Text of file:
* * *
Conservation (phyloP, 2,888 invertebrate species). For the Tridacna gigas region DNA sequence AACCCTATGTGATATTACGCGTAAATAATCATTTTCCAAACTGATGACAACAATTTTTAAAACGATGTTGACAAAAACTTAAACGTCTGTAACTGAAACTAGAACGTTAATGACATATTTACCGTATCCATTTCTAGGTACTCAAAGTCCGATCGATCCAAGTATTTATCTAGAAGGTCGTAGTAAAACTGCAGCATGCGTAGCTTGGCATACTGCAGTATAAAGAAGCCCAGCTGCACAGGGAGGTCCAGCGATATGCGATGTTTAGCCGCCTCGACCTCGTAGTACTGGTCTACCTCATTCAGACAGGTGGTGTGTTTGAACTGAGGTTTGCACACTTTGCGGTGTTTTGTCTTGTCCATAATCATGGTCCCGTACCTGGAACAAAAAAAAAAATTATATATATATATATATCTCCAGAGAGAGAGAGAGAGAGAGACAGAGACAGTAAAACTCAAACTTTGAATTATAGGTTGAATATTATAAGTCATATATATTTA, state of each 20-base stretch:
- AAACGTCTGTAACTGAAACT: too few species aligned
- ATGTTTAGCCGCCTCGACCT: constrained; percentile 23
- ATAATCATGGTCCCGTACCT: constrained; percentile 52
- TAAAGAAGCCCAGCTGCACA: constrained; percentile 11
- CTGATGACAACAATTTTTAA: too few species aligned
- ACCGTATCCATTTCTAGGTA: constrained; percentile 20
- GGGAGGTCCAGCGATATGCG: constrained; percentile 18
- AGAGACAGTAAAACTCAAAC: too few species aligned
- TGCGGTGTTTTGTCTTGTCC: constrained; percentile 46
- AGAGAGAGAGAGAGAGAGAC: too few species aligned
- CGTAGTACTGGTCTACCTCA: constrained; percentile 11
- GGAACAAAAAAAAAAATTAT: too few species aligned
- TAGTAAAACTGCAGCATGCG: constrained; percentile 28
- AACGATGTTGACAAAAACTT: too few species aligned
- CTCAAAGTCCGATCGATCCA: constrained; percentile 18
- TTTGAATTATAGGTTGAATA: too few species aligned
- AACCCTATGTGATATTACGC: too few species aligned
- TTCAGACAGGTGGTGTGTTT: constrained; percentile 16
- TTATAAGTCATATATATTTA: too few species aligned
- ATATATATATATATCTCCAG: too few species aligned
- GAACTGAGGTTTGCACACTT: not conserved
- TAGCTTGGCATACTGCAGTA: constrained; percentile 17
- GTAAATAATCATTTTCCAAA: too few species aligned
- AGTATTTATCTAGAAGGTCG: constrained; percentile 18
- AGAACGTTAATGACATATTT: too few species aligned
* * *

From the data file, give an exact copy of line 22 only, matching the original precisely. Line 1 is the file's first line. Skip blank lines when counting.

- GAACTGAGGTTTGCACACTT: not conserved